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01-02-2020 Outdoors

While watching the birds and squirrels eat on our seed logs, the naturalists observed a visitor that brings new meaning to the word “birdfeeder.” A Sharp-shinned Hawk had swooped in hoping to grab a snack of a tasty Tufted Titmouse or a Black-capped Chickadee. The gray squirrel, too large to become a meal, chased the intruder away. Many people will see this species or Cooper’s Hawks their slightly larger cousin hanging around their bird-feeding stations this winter. If you only get a quick glance, it may be difficult to distinguish between the two Accipiter species (hawks that feed primarily on birds). Train yourself to look for these signs. The Sharp-shinned is smaller (about the size of that squirrel), has stick-like legs and its tail has a square tip with a narrow white band. The Cooper’s Hawk is larger, has stout legs, and its tail is longer and rounded with a wide white band.

The nature center building will be closed on Dec. 31 and Jan. 1, but the trails will remain open. Participate in a scavenger hunt for the whole family during business hours until Jan. 5 on the nature center trails. Sign up for cross-country ski beginner lessons for adults on Saturday, Jan. 11, from 1:00 to 3:00 p.m. Enjoy the winter with cross-country skiing. Adult fee is $10 for two-hour lesson and $5 for equipment rental. Please call 269-927-4832 to register.


Mother Nature cannot make up her mind if it is going to be winter or late fall, with constant changing weather patterns. Fishing action is light as most anglers are waiting for ice, have put up their boats for winter or the weather keeps them at bay.

Ellinee Bait & Tackle on Paw Paw Lake by Coloma reported a few anglers doing some shore fishing and catching panfish for their efforts. There has been a little ice in the Van Auken channels that was fishable and Lake of the Woods had some fishable ice also local farm ponds. Just remember to be extra careful as the weather has been odd enough lately to make going on the first ice dangerous.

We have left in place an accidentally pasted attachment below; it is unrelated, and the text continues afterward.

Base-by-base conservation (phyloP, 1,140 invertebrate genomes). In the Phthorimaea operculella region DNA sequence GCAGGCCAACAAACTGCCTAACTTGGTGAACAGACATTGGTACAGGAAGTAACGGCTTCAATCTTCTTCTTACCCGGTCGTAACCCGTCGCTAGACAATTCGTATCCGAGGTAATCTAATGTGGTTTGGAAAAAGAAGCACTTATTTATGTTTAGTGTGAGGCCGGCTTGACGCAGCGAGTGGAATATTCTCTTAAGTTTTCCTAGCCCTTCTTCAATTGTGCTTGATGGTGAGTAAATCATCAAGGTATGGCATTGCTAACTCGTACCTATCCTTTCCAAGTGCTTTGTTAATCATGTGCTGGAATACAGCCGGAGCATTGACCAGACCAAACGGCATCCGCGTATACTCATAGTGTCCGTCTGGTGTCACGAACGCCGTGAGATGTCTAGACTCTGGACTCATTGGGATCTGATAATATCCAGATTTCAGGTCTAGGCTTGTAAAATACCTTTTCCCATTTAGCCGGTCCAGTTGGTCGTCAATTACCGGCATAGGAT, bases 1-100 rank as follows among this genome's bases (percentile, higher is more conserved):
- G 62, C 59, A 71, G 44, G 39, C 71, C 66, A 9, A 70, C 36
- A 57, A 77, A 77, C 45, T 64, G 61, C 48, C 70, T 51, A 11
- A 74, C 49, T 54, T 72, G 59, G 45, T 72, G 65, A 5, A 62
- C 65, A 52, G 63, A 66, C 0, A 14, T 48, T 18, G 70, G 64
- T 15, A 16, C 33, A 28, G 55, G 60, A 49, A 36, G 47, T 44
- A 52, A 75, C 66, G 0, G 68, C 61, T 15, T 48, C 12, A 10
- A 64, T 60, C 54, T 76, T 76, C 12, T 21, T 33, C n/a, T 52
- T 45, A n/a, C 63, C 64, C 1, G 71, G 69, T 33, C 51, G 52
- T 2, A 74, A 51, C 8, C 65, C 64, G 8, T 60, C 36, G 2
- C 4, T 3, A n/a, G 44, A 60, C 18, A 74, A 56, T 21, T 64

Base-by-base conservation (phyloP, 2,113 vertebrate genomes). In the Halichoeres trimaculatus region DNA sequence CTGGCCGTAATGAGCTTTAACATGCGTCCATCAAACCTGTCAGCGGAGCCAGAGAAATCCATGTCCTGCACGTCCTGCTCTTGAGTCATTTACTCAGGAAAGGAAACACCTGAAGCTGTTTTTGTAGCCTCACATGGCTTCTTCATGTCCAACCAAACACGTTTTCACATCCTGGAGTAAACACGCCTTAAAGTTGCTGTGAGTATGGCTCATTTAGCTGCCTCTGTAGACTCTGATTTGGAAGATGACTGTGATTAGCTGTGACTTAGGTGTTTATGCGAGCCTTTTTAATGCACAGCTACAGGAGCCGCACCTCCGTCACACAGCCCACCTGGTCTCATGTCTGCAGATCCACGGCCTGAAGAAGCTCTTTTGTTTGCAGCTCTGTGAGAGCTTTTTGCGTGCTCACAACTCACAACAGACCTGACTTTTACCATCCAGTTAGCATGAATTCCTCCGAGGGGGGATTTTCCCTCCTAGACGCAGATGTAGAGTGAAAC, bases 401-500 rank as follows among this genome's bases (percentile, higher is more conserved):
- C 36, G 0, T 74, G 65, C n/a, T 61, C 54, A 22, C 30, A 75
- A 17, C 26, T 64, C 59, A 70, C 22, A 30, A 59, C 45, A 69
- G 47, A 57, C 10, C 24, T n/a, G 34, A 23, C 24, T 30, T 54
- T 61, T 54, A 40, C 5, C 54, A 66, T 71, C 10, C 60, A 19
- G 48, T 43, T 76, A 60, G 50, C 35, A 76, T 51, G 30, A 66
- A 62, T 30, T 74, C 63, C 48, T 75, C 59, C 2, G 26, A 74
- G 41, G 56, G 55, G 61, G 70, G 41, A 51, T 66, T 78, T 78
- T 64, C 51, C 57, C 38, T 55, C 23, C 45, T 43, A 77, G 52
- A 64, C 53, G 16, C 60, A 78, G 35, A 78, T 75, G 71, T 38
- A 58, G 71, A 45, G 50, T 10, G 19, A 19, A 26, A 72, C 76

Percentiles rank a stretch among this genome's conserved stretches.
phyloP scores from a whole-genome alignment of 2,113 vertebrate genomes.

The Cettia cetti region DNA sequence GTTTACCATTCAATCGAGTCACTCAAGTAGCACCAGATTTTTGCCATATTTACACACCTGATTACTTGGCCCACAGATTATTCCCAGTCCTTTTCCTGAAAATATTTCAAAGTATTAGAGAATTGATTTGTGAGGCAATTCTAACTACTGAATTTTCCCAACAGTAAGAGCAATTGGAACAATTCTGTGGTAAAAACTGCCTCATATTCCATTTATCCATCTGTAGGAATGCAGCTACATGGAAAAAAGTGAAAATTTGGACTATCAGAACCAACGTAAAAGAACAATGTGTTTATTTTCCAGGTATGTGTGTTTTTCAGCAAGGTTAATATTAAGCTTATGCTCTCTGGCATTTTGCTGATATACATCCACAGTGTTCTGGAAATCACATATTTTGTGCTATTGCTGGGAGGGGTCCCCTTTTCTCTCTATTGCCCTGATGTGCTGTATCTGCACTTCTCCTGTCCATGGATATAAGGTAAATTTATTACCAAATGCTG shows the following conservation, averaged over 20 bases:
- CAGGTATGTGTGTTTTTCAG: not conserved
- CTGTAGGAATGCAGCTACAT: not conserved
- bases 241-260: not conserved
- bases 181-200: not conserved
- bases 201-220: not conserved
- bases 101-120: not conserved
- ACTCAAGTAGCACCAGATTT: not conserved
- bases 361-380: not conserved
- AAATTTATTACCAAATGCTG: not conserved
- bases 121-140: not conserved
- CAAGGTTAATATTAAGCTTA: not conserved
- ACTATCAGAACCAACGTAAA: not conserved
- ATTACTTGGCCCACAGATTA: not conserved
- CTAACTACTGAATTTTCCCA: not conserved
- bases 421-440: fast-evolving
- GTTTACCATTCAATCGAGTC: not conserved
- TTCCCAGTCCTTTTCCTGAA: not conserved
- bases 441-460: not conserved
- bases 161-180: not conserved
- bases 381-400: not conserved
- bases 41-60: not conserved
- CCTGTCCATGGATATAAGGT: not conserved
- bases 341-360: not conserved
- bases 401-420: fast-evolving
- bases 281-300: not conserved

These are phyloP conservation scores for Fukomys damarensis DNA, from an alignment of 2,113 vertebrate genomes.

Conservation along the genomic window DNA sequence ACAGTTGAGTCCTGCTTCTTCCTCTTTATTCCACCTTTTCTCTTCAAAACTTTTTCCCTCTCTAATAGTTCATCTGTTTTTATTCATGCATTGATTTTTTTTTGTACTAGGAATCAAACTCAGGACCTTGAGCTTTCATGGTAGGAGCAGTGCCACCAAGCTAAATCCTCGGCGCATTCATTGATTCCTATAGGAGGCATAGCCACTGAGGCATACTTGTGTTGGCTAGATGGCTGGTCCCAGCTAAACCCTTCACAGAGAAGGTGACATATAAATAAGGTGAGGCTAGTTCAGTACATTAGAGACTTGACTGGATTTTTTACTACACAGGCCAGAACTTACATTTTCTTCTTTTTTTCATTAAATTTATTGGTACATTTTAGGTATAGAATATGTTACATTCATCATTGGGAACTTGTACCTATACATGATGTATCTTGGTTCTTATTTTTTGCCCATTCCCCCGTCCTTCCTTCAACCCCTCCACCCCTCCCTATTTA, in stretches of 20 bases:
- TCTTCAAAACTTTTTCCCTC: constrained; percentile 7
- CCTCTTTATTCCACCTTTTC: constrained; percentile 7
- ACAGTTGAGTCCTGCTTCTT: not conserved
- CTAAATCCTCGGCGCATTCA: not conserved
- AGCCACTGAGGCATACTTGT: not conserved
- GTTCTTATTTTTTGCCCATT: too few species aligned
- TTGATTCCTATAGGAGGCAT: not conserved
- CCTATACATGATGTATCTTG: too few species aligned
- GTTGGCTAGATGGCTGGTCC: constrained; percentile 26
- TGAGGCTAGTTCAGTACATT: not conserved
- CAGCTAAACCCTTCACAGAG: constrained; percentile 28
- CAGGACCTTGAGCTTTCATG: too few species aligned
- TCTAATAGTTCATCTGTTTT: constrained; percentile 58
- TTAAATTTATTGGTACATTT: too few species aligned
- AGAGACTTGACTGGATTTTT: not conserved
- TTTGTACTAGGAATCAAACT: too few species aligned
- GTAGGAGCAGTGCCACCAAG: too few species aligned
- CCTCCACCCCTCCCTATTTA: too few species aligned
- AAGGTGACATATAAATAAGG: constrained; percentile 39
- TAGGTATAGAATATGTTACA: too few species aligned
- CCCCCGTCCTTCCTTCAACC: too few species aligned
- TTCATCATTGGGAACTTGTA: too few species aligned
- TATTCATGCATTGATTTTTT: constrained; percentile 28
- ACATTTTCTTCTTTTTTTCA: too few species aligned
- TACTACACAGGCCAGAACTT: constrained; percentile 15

Catch-and-keep bass season closed on January 1, but the catch-and-release bass season is still open.

Eager for the chance to catch one of Michigan’s most unique fish? The wait will soon be over. The lake sturgeon season on Black Lake, in Cheboygan County, begins at 8 a.m. on Saturday, February 1, so make sure your license and registration are in order. Registration is required to participate in this season.

The total 2020 season allocation on Black Lake is seven lake sturgeons to be taken. However, to reduce the risk of exceeding this limit, officials will close the season when one of two scenarios occurs: the sixth fish is harvested or five fish have been harvested at the end of any fishing day.

Daily season fishing hours are 8 a.m. to 2 p.m. The season will either end at 2 p.m. Wednesday, February 5 or when one of the above scenarios is met, at which point the DNR personnel on the ice will immediately notify anglers to stop fishing for lake sturgeon.

Anglers are highly encouraged to take part in the early registration on Friday, Jan. 31 but those unable to do so may register the next day. Morning registration begins at 7 a.m. each day of the season. If you have questions, contact Tim Cwalinski at 989-732-3541, ext. 5072.